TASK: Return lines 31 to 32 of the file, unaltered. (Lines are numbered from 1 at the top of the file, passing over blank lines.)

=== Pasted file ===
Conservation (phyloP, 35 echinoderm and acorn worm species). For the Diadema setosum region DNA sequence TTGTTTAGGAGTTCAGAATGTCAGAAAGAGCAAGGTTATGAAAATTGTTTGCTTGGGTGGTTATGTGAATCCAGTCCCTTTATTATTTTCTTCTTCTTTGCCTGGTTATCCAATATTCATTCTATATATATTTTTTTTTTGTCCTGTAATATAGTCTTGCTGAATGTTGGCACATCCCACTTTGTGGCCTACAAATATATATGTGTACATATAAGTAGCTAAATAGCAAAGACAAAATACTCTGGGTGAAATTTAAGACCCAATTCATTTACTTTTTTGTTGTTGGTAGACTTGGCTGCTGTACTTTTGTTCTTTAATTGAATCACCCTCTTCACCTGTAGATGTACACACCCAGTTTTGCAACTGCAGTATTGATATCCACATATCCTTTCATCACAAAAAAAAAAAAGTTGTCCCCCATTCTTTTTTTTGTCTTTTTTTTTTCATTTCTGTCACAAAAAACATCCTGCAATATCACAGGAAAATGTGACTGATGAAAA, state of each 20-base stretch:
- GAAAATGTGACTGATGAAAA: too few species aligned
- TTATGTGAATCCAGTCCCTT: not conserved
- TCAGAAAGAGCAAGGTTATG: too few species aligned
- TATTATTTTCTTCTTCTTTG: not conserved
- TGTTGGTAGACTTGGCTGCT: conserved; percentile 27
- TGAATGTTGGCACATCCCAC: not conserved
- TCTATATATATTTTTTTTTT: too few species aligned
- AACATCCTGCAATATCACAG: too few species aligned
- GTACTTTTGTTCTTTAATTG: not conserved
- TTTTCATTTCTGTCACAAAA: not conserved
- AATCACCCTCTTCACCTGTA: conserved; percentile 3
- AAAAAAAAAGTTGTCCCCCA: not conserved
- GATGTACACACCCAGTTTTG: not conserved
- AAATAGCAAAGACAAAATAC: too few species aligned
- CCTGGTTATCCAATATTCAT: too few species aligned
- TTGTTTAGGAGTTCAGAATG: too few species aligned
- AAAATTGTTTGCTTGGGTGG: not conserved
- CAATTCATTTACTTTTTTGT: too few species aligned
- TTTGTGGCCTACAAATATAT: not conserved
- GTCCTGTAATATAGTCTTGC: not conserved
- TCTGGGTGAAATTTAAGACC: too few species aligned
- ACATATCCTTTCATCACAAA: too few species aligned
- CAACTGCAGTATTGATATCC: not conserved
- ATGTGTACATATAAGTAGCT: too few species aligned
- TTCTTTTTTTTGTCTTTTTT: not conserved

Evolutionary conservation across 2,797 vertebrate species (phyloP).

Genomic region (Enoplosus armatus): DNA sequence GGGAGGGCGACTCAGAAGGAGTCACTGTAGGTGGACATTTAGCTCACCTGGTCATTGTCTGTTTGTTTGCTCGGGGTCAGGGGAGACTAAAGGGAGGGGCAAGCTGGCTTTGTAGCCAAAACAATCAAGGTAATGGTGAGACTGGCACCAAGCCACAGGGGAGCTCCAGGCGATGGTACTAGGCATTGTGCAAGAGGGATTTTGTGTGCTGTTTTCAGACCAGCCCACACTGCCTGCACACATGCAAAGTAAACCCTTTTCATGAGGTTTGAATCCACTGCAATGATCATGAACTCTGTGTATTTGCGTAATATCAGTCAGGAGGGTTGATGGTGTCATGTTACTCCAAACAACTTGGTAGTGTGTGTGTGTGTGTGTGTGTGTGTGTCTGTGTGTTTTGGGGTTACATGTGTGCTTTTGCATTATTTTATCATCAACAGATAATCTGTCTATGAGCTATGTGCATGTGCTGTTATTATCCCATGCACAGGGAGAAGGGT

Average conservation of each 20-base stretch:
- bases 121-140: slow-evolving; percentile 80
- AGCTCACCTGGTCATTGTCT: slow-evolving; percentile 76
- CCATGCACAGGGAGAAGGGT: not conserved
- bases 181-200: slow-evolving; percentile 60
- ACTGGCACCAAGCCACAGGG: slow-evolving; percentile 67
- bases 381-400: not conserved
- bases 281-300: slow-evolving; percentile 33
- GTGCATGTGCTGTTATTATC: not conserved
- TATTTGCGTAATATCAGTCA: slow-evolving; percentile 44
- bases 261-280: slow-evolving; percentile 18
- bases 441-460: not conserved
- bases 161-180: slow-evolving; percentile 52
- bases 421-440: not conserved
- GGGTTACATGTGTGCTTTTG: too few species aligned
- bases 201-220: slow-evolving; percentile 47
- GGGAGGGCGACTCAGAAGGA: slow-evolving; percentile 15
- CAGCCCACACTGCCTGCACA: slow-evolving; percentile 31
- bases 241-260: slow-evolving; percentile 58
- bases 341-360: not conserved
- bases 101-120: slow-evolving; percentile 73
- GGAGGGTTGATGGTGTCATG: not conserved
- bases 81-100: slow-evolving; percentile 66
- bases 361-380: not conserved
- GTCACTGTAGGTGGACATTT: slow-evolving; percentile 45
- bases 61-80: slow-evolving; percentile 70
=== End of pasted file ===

- AGCTCACCTGGTCATTGTCT: slow-evolving; percentile 76
- CCATGCACAGGGAGAAGGGT: not conserved